CanucksArmy Prospect Profile 2015: #14 Ben Hutton

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Vancouver Canucks prospect Ben Hutton, a defenseman who recently completed his collegiate career with the University of Maine Black Bears,  has been on a fascinating development track since being drafted in the fifth-round of the 2012 NHL Entry Draft.

With immense offensive upside and plus skating ability, Hutton had an extremely successful collegiate career. The defender with the tantalizing offensive skill set parlayed this success into an entry-level contract towards the end of his last campaign with the Black Bears, and even had a cup of coffee in the AHL with the Utica Comets down the home stretch. 

Some would consider the 2014-15 season a plateau in Hutton’s development. The deeper one digs though, the more positives there are to unearth. Hutton checks in at 14 in our organizational prospect ranking.

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Any disillusionment in Hutton’s development is driven, primarily, by a marked decline in his offensive production during his junior season. Given that Hutton’s plaudits are exclusive to his play in the offensive zone, this angst isn’t entirely unfounded. 

Canucks Army’s very own, Josh Weissbock, explored this in the mid-season prospect rankings, with this to say on Hutton’s decline in production…

Ben Hutton has fallen in production this year and it appears to be the result of two issues. The first is that Maine is near the bottom of their conference, while last year they were a middling team. The second is that Ben Hutton’s shooting percentage has dropped to 6.3 percent. In 28 games this year Hutton has 5 goals and 9 assists, while he is still shooting at an elite rate of 2.82 shots/game, even more impressive considering he is a defencemen.

As is often the case when a player’s production spikes ,Hutton was exceedingly lucky during the 2013-14 campaign, and then his subsequent season proved much less fortuitous. Still, Hutton was the sixth highest scoring member of the Black Bears and posted the second most shots over the course of the campaign. The Black Bears were a considerably worse team last season than they were the season prior, by both record and by the underlying metrics. Featuring in a prominent role on the Bears first pairing, it still appears as though Hutton more than carried his weight.

Hutton’s flirted with 3 shots-per-game over the course of his last two seasons. A number that high would be gaudy for a forward, but for a defenceman it’s just unheard of. 

Just to be sure though, I reached out to ESPN’s Corey Pronman to hear his thoughts on Hutton’s last season. He had this to say…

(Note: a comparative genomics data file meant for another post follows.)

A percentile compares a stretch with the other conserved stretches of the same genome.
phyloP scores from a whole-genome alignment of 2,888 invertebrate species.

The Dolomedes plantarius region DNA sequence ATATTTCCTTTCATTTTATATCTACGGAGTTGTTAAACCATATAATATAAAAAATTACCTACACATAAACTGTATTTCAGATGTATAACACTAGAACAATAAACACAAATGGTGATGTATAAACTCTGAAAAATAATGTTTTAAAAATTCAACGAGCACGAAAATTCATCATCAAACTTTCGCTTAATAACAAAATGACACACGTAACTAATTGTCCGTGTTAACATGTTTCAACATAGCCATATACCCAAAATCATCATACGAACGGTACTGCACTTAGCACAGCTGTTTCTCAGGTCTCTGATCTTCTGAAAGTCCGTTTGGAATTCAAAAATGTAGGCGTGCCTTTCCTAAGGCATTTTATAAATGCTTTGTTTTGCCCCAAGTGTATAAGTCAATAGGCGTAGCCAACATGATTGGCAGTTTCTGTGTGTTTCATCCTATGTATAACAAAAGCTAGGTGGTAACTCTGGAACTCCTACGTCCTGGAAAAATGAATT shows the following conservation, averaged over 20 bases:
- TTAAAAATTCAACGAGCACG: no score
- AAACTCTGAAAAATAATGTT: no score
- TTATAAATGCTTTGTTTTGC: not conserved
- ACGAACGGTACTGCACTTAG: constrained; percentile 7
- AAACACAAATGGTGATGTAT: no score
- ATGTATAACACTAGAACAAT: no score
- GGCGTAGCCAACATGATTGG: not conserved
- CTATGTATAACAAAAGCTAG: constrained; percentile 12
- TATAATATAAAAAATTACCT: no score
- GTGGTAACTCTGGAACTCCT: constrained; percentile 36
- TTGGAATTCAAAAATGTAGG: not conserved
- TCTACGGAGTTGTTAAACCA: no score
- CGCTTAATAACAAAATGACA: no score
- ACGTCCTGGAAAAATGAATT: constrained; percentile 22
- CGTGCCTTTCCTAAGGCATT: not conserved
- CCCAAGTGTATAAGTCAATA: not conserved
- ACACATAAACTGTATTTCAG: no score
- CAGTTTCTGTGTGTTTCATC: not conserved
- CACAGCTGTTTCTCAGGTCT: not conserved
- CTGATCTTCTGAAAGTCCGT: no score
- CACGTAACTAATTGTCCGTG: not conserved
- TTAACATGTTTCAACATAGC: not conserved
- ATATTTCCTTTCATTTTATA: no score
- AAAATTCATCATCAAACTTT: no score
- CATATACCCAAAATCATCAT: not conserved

“[Hutton] has never really been a world killer as a prospect… this year showed some stagnation in terms of his play after being a top player in his conference two seasons ago. Good skating/skill combo, but one expects [Hutton] to have a long adjustment period defensively to the pace and talent level of the AHL. For now he’s a fringe NHL prospect, but we’ll see how he does in his first full season at Utica.”

When looking at the PCS model for charting prospect development, Hutton is – interestingly enough – compared to Willie Mitchell in his last campaign, among others. As I’ve gone at great length to outline so far, Hutton’s game might be the antithesis to that of Mitchell. 

Having not seen nearly as much tape on Hutton as I would like, my observations should be taken with a grain of salt. In keeping with this, I’ve tempered them greatly with that of some of the opinions of some of the more respected scouts in the industry. 

The most commonly lauded trait to Hutton’s game is his ability to push play in the right direction. He’s carried the burden of top-pairing defender nicely in Maine and has done so primarily using his first pass to drive play away from his net. His offensive ability is top notch, with flashes from his past as a forward often coming to light in the form of plays well below the oppositions hashmarks. 

Of course, as is often the case, especially with offensively-inclined defenders and doubly so in this age group, his defensive game is considered raw and in need refinement. 

Next season should be Hutton’s first full campaign with the Comets, though there will be considerable competition for jobs on the left side of the Utica blue line. A lanky defender, Hutton is likely to – at the very least – start the campaign on the Comets third pairing.